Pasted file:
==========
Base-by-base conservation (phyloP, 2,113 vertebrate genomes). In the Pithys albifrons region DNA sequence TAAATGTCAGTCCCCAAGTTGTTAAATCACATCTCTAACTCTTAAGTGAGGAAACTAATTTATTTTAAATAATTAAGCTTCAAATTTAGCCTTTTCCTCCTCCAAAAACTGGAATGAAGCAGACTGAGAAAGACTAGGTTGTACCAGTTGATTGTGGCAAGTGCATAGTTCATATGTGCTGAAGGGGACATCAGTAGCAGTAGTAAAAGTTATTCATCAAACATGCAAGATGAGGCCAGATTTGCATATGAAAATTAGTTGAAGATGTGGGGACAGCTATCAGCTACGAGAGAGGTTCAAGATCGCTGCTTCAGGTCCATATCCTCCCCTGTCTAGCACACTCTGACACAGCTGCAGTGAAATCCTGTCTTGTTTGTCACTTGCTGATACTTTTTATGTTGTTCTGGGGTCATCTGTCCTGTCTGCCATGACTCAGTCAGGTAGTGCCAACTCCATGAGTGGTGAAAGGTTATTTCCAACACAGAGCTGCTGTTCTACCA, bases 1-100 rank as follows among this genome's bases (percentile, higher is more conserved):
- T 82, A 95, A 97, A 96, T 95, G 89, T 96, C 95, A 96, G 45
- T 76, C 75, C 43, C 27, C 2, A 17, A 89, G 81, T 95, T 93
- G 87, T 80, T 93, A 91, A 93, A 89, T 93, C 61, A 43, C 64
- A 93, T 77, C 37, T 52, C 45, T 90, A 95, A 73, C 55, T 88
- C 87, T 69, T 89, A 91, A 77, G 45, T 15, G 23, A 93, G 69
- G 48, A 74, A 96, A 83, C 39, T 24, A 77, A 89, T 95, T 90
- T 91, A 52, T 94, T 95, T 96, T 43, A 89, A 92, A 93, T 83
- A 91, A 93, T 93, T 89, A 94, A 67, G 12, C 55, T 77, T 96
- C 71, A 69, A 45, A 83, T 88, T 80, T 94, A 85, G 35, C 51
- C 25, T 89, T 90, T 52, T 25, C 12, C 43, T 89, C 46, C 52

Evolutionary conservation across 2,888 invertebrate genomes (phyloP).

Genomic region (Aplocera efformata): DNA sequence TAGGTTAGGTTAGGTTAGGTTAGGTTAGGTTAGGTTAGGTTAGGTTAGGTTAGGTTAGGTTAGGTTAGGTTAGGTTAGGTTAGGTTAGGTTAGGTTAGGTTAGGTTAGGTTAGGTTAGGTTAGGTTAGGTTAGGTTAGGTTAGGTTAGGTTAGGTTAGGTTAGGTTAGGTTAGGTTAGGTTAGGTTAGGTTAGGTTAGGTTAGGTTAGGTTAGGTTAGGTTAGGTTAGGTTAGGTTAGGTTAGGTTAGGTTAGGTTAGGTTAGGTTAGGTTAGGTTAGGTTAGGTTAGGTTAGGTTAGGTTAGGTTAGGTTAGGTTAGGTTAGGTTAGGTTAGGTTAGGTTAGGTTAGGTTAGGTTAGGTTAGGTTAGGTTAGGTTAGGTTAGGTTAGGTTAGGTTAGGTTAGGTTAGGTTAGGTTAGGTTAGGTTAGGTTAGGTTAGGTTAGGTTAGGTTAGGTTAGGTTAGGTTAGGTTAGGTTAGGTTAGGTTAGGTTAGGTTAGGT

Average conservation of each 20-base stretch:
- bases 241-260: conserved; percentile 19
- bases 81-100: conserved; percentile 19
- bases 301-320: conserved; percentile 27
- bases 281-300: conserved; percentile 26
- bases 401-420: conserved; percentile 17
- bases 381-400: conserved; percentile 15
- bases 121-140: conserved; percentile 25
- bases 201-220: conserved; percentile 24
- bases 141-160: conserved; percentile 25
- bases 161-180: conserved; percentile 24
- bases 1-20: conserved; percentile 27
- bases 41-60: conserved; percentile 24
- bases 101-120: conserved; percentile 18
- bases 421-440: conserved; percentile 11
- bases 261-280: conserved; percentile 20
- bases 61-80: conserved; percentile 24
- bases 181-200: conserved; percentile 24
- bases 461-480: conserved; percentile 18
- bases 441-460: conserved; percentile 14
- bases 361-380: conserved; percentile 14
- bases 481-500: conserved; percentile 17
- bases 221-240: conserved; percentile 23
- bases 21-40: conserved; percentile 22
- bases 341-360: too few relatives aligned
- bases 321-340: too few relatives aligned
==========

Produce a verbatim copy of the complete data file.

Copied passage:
Base-by-base conservation (phyloP, 2,113 vertebrate genomes). In the Pithys albifrons region DNA sequence TAAATGTCAGTCCCCAAGTTGTTAAATCACATCTCTAACTCTTAAGTGAGGAAACTAATTTATTTTAAATAATTAAGCTTCAAATTTAGCCTTTTCCTCCTCCAAAAACTGGAATGAAGCAGACTGAGAAAGACTAGGTTGTACCAGTTGATTGTGGCAAGTGCATAGTTCATATGTGCTGAAGGGGACATCAGTAGCAGTAGTAAAAGTTATTCATCAAACATGCAAGATGAGGCCAGATTTGCATATGAAAATTAGTTGAAGATGTGGGGACAGCTATCAGCTACGAGAGAGGTTCAAGATCGCTGCTTCAGGTCCATATCCTCCCCTGTCTAGCACACTCTGACACAGCTGCAGTGAAATCCTGTCTTGTTTGTCACTTGCTGATACTTTTTATGTTGTTCTGGGGTCATCTGTCCTGTCTGCCATGACTCAGTCAGGTAGTGCCAACTCCATGAGTGGTGAAAGGTTATTTCCAACACAGAGCTGCTGTTCTACCA, bases 1-100 rank as follows among this genome's bases (percentile, higher is more conserved):
- T 82, A 95, A 97, A 96, T 95, G 89, T 96, C 95, A 96, G 45
- T 76, C 75, C 43, C 27, C 2, A 17, A 89, G 81, T 95, T 93
- G 87, T 80, T 93, A 91, A 93, A 89, T 93, C 61, A 43, C 64
- A 93, T 77, C 37, T 52, C 45, T 90, A 95, A 73, C 55, T 88
- C 87, T 69, T 89, A 91, A 77, G 45, T 15, G 23, A 93, G 69
- G 48, A 74, A 96, A 83, C 39, T 24, A 77, A 89, T 95, T 90
- T 91, A 52, T 94, T 95, T 96, T 43, A 89, A 92, A 93, T 83
- A 91, A 93, T 93, T 89, A 94, A 67, G 12, C 55, T 77, T 96
- C 71, A 69, A 45, A 83, T 88, T 80, T 94, A 85, G 35, C 51
- C 25, T 89, T 90, T 52, T 25, C 12, C 43, T 89, C 46, C 52

Evolutionary conservation across 2,888 invertebrate genomes (phyloP).

Genomic region (Aplocera efformata): DNA sequence TAGGTTAGGTTAGGTTAGGTTAGGTTAGGTTAGGTTAGGTTAGGTTAGGTTAGGTTAGGTTAGGTTAGGTTAGGTTAGGTTAGGTTAGGTTAGGTTAGGTTAGGTTAGGTTAGGTTAGGTTAGGTTAGGTTAGGTTAGGTTAGGTTAGGTTAGGTTAGGTTAGGTTAGGTTAGGTTAGGTTAGGTTAGGTTAGGTTAGGTTAGGTTAGGTTAGGTTAGGTTAGGTTAGGTTAGGTTAGGTTAGGTTAGGTTAGGTTAGGTTAGGTTAGGTTAGGTTAGGTTAGGTTAGGTTAGGTTAGGTTAGGTTAGGTTAGGTTAGGTTAGGTTAGGTTAGGTTAGGTTAGGTTAGGTTAGGTTAGGTTAGGTTAGGTTAGGTTAGGTTAGGTTAGGTTAGGTTAGGTTAGGTTAGGTTAGGTTAGGTTAGGTTAGGTTAGGTTAGGTTAGGTTAGGTTAGGTTAGGTTAGGTTAGGTTAGGTTAGGTTAGGTTAGGTTAGGTTAGGT

Average conservation of each 20-base stretch:
- bases 241-260: conserved; percentile 19
- bases 81-100: conserved; percentile 19
- bases 301-320: conserved; percentile 27
- bases 281-300: conserved; percentile 26
- bases 401-420: conserved; percentile 17
- bases 381-400: conserved; percentile 15
- bases 121-140: conserved; percentile 25
- bases 201-220: conserved; percentile 24
- bases 141-160: conserved; percentile 25
- bases 161-180: conserved; percentile 24
- bases 1-20: conserved; percentile 27
- bases 41-60: conserved; percentile 24
- bases 101-120: conserved; percentile 18
- bases 421-440: conserved; percentile 11
- bases 261-280: conserved; percentile 20
- bases 61-80: conserved; percentile 24
- bases 181-200: conserved; percentile 24
- bases 461-480: conserved; percentile 18
- bases 441-460: conserved; percentile 14
- bases 361-380: conserved; percentile 14
- bases 481-500: conserved; percentile 17
- bases 221-240: conserved; percentile 23
- bases 21-40: conserved; percentile 22
- bases 341-360: too few relatives aligned
- bases 321-340: too few relatives aligned